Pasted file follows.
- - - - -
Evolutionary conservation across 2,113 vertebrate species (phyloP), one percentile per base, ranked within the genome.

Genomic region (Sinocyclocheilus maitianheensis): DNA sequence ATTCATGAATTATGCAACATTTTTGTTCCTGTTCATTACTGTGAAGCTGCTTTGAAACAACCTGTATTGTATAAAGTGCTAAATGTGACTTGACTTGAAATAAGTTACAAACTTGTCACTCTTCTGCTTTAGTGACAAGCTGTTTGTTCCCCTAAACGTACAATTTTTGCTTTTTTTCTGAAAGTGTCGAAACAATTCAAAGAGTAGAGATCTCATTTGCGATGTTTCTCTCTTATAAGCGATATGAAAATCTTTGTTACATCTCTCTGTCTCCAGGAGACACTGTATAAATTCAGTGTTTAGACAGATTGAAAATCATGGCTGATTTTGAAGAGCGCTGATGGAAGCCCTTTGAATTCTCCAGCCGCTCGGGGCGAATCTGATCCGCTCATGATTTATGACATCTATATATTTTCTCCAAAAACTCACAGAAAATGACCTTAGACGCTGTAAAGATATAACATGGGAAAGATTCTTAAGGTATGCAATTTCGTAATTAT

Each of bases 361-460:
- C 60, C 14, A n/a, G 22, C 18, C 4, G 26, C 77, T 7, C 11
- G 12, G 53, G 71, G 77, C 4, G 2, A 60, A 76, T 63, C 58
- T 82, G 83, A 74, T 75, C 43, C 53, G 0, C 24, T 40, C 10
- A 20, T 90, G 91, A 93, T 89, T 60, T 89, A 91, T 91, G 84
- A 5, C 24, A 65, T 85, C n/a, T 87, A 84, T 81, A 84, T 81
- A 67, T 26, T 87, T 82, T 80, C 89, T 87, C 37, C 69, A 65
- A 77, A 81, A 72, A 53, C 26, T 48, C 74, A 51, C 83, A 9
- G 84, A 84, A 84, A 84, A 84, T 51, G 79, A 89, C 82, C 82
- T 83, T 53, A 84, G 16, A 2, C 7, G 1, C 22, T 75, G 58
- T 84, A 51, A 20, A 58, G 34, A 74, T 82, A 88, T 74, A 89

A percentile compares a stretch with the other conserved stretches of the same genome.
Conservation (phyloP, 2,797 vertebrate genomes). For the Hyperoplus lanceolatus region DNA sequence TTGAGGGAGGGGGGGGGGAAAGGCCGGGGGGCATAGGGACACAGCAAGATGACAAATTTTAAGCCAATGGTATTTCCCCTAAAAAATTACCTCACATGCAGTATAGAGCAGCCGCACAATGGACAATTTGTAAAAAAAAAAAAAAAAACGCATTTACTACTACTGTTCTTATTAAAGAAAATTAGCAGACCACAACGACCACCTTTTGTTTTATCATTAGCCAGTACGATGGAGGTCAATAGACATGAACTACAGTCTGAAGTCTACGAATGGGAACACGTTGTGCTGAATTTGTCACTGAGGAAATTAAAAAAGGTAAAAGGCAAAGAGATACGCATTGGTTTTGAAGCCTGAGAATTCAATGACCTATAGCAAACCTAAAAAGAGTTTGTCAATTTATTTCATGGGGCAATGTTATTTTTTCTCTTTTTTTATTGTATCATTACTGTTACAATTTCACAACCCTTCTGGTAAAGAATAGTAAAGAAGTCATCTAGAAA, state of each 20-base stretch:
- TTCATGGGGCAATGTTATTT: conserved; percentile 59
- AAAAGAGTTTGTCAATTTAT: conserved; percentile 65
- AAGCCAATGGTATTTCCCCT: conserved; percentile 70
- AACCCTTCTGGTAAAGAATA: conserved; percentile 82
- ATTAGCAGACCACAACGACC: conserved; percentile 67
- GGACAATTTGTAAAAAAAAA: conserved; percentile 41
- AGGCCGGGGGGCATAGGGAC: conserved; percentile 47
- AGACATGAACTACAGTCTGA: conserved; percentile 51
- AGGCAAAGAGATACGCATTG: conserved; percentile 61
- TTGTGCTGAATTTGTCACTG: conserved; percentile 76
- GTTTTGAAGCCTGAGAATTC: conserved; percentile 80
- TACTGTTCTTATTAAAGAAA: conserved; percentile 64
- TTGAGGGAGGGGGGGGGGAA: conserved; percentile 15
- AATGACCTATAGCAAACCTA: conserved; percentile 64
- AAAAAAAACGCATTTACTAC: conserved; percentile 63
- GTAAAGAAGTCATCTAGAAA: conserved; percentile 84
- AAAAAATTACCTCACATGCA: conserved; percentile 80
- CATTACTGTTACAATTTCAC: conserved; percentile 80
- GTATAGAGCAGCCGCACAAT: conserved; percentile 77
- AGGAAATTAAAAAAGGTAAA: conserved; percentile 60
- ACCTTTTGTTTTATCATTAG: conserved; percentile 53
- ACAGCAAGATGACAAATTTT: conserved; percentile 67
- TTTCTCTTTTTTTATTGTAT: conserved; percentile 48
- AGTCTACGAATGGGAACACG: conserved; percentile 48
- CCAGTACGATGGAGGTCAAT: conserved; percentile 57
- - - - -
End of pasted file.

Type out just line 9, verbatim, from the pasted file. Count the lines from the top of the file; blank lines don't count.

- A 67, T 26, T 87, T 82, T 80, C 89, T 87, C 37, C 69, A 65